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information on Korean stamp
Date of Issue : 2021.09.01
Types : 1
Denomination : 2,530 won
Design :
Stamp No. : 3534
Printing Process
& Colors
: null
Size of Stamp : 23.5×34
: (5×6) × 2
Image Area : 23.5×34
Paper : null
Perforation : 13½ x 13½
Printer : Cartor
Designer : Shin, Jae-yong
Quantity : 1,000,020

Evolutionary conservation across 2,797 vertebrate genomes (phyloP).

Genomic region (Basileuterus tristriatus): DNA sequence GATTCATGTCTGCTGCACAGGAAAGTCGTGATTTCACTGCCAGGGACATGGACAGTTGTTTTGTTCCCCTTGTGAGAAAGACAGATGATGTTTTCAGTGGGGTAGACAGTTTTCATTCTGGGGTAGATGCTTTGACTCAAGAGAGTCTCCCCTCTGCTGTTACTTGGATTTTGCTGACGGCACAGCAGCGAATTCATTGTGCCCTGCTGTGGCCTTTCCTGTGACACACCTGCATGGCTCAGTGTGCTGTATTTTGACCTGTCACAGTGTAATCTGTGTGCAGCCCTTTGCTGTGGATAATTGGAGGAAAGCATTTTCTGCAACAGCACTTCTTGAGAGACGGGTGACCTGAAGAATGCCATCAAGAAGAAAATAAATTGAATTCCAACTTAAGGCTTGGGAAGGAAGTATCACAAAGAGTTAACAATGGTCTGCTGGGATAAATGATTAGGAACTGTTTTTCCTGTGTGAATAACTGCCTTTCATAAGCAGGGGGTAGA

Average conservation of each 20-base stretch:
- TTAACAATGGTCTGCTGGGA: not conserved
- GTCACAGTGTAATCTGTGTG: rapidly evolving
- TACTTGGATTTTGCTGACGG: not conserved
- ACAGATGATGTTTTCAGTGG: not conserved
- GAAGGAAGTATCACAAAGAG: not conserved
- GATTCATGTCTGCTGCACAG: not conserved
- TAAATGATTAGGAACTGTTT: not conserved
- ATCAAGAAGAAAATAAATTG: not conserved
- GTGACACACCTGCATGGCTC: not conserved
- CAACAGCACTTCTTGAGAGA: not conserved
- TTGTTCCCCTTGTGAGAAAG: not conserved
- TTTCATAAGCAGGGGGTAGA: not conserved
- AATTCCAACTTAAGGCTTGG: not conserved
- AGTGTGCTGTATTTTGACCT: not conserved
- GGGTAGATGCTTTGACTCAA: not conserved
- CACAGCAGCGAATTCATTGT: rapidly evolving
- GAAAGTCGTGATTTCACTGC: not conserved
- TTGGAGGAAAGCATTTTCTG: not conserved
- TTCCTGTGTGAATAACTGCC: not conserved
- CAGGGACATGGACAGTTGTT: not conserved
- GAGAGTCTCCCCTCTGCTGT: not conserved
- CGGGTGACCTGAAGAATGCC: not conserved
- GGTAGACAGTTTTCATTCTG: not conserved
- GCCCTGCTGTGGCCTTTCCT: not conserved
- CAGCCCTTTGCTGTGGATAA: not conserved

Starting September 1, 2021, postage fees will be increased by KRW 50, with the basic rate for ordinary post raised to KRW 430, large post to KRW 520, and registered post to KRW 2,530 in accordance with the regulated postal rates. Accordingly, Korea Post is issuing three types of newly designed definitive postage stamps (KRW 430, KRW 520, KRW 2530). On the KRW 430 stamp for ordinary post are the Taegeuk design and the Hunminjeongeum manuscript, which are symbolic of Korea. In 1443, King Sejong, the fourth king of the Joseon dynasty, completed characters that were suitable to the Korean transcript after feeling pity towards the fact that the masses struggled to learn and use Chinese characters. He called these characters “Hunminjeongeum,” which means “proper sounds for the instruction of the people.” Thereafter, a commentary was published as Hunminjeongeum Haerye (Explanations and Examples of Hunminjeongeum) in 1446, the 28th year of the reign of King Sejong. The illustration of the words on the stamp is an excerpt from Hunminjeongeum Haerye: Yongjarye (Examples of the Uses of the Letters). On the KRW 520 stamp for large post is the flower Mugunghwa (Hibiscus syriacus), which has been adored by Koreans while also being the symbol of Korea. Mugunghwa, “a flower that blooms for eternity and never withers,” was highly valued by Koreans even before the Gojoseon era. The royal family of Silla even referred to their reign as “the land of Mugunghwa.” Mugunghwa that bloomed with the country and its people became beloved by all through the Enlightenment period at the close of the Joseon dynasty and even enduring the harsh times of Korea under Japanese rule. Mugunghwa is mentioned in the lyrics of the national anthem Aegukga, and continues to carry on the noble spirit of the Korean people. On the KRW 2,530 stamp for registered post is the Goryeo-era “Celadon Gourd-shaped Ewer and Saucer with Paste-on-paste Floral Design,” which is designated as National Treasure No. 1930. Using a technique that placed a thick layer of paint over the ceramicware to create patterns, this celadon with floral design is highly prized as it is a complete set of gourd-shaped ewer with lid and saucer. The celadon is praised for its overall concise and impressive, elaborate designs, and it is one of the finest, exceptional relics that display the layering and painting technique. You can see the actual celadon in its entirety standing bold at the National Museum of Korea.